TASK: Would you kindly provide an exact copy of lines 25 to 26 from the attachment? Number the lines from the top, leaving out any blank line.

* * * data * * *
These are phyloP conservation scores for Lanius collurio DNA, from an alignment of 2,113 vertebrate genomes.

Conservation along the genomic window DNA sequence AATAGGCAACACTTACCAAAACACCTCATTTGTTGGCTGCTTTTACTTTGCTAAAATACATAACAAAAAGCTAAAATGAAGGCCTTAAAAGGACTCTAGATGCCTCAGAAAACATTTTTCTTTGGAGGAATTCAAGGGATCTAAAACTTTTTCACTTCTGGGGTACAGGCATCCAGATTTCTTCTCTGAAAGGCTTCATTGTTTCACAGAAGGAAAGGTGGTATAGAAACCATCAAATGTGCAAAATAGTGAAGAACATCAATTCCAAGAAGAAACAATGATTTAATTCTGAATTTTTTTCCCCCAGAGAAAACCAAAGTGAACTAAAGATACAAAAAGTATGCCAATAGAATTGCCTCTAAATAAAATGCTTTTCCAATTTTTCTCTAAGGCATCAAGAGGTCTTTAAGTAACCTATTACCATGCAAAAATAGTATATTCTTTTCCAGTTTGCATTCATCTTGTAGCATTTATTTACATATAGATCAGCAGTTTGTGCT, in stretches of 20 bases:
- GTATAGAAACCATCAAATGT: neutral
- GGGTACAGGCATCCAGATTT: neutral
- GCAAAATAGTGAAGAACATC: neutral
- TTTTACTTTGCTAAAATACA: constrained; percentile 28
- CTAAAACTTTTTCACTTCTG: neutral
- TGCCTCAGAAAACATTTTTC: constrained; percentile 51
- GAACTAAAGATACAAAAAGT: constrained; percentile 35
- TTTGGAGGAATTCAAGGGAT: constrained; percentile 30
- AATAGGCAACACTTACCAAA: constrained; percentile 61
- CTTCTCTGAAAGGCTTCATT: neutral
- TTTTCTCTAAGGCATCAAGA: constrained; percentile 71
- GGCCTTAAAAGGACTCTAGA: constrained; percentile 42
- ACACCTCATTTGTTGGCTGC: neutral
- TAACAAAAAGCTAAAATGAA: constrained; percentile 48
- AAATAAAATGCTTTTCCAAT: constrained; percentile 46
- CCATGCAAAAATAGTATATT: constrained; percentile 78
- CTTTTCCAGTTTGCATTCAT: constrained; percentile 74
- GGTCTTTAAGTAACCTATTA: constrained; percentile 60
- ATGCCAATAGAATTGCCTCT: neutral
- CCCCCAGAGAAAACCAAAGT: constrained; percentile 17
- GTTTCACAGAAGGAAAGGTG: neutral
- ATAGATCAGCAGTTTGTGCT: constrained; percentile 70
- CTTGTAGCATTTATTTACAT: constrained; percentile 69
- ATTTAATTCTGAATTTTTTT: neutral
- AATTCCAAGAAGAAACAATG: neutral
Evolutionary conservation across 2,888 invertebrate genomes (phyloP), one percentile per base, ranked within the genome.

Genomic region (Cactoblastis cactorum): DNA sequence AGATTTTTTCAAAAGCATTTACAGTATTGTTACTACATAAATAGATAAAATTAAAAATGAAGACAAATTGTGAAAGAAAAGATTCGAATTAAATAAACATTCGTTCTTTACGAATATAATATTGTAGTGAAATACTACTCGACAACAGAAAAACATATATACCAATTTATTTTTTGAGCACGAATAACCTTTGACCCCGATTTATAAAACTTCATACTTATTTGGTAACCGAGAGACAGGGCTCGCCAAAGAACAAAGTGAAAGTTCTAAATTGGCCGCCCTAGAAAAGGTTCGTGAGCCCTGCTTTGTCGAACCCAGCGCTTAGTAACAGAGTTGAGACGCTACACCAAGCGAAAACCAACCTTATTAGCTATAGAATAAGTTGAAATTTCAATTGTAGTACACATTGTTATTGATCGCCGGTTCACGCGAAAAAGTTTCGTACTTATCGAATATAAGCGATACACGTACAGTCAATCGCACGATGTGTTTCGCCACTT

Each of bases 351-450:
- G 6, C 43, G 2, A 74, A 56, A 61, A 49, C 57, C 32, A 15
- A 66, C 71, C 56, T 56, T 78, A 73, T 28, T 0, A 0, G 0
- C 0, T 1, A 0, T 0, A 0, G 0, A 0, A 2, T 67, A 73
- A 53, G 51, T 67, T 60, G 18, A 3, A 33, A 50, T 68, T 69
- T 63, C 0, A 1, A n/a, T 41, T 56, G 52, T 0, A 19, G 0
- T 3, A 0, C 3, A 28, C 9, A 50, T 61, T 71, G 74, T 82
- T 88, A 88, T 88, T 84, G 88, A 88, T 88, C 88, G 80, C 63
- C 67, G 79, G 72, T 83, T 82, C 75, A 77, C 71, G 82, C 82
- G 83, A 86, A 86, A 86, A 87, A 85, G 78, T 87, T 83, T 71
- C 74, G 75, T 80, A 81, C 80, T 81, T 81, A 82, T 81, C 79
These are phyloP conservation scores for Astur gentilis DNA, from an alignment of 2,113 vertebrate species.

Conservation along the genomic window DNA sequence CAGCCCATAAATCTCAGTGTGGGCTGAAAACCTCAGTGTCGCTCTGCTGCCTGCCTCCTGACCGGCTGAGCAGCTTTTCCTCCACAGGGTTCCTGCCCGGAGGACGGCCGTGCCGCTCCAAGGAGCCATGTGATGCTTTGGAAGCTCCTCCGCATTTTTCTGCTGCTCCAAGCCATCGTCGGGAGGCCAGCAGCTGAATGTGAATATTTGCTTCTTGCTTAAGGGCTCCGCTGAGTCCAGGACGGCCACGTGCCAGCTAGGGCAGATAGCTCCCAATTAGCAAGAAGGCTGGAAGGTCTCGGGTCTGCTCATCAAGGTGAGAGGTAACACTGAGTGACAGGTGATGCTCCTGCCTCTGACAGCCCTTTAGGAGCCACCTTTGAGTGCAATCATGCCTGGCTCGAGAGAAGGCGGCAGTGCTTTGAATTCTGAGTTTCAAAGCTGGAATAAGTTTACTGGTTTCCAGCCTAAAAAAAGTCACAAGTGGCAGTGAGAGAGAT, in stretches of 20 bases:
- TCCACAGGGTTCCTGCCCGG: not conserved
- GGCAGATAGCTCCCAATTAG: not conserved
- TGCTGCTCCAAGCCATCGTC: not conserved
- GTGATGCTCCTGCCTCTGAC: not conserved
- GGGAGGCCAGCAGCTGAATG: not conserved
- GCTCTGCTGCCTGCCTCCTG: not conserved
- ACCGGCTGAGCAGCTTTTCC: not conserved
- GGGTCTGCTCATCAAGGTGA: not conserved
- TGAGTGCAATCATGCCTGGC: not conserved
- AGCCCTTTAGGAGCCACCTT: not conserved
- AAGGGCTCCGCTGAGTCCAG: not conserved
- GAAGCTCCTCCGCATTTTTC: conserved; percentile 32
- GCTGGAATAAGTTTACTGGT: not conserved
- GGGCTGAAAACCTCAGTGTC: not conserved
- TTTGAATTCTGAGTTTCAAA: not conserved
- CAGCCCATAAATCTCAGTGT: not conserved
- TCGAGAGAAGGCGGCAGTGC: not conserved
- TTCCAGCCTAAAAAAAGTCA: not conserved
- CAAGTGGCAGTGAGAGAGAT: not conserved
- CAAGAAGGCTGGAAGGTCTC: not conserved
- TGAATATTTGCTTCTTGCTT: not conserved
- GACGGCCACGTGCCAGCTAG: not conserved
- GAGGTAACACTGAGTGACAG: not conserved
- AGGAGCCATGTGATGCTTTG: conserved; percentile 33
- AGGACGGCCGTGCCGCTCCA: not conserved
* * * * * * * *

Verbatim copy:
- CTTGTAGCATTTATTTACAT: constrained; percentile 69
- ATTTAATTCTGAATTTTTTT: neutral